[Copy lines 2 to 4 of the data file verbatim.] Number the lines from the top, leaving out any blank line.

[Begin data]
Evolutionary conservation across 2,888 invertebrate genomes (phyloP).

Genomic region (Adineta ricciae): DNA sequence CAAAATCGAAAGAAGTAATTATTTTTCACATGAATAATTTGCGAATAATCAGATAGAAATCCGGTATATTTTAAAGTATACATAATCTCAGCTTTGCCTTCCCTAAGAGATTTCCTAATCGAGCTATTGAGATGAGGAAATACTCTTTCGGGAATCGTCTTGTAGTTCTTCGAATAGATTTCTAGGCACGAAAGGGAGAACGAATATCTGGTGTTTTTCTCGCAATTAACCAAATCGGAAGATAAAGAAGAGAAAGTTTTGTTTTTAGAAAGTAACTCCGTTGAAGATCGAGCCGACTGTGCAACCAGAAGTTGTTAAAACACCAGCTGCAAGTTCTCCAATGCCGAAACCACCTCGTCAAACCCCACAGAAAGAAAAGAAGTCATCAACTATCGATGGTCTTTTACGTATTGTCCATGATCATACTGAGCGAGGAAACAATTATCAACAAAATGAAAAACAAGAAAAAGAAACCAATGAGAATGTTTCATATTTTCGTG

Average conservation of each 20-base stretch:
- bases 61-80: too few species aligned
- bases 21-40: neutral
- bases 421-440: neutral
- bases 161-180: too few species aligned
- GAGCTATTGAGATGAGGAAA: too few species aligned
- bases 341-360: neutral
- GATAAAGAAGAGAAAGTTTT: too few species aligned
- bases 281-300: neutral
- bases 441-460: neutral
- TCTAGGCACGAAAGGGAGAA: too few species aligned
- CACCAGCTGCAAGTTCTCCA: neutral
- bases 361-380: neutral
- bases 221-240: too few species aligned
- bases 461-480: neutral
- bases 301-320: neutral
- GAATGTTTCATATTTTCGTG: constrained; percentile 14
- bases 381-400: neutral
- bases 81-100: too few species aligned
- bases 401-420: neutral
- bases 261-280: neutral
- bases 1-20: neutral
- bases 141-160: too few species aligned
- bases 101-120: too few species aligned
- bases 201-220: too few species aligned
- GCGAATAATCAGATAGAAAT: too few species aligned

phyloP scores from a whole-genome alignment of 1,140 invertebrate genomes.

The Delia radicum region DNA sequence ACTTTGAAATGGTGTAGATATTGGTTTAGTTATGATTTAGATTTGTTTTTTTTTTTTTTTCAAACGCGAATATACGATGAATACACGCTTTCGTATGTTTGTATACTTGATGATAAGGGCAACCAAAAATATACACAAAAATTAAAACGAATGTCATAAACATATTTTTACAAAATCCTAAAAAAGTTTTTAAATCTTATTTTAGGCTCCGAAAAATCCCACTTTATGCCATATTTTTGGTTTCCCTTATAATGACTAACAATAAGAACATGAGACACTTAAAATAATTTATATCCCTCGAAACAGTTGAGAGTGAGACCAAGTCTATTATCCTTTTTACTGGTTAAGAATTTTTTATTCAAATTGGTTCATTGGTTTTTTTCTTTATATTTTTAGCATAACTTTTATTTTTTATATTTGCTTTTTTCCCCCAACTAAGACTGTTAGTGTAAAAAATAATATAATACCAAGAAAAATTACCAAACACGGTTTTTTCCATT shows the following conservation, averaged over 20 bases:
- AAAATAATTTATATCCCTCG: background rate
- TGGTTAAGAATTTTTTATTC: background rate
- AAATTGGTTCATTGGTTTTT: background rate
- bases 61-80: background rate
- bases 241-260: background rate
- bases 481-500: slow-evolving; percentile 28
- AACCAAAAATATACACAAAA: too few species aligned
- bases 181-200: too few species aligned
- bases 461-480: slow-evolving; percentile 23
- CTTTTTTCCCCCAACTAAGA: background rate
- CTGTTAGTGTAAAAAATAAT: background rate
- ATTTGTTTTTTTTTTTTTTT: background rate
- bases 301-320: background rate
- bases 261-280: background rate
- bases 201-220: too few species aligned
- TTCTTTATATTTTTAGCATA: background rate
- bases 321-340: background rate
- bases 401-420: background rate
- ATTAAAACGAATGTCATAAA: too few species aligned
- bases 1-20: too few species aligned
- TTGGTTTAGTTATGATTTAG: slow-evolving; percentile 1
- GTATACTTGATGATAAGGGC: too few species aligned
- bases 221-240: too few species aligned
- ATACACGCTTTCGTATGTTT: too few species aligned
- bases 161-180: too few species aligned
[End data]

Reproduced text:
Genomic region (Adineta ricciae): DNA sequence CAAAATCGAAAGAAGTAATTATTTTTCACATGAATAATTTGCGAATAATCAGATAGAAATCCGGTATATTTTAAAGTATACATAATCTCAGCTTTGCCTTCCCTAAGAGATTTCCTAATCGAGCTATTGAGATGAGGAAATACTCTTTCGGGAATCGTCTTGTAGTTCTTCGAATAGATTTCTAGGCACGAAAGGGAGAACGAATATCTGGTGTTTTTCTCGCAATTAACCAAATCGGAAGATAAAGAAGAGAAAGTTTTGTTTTTAGAAAGTAACTCCGTTGAAGATCGAGCCGACTGTGCAACCAGAAGTTGTTAAAACACCAGCTGCAAGTTCTCCAATGCCGAAACCACCTCGTCAAACCCCACAGAAAGAAAAGAAGTCATCAACTATCGATGGTCTTTTACGTATTGTCCATGATCATACTGAGCGAGGAAACAATTATCAACAAAATGAAAAACAAGAAAAAGAAACCAATGAGAATGTTTCATATTTTCGTG

Average conservation of each 20-base stretch:
- bases 61-80: too few species aligned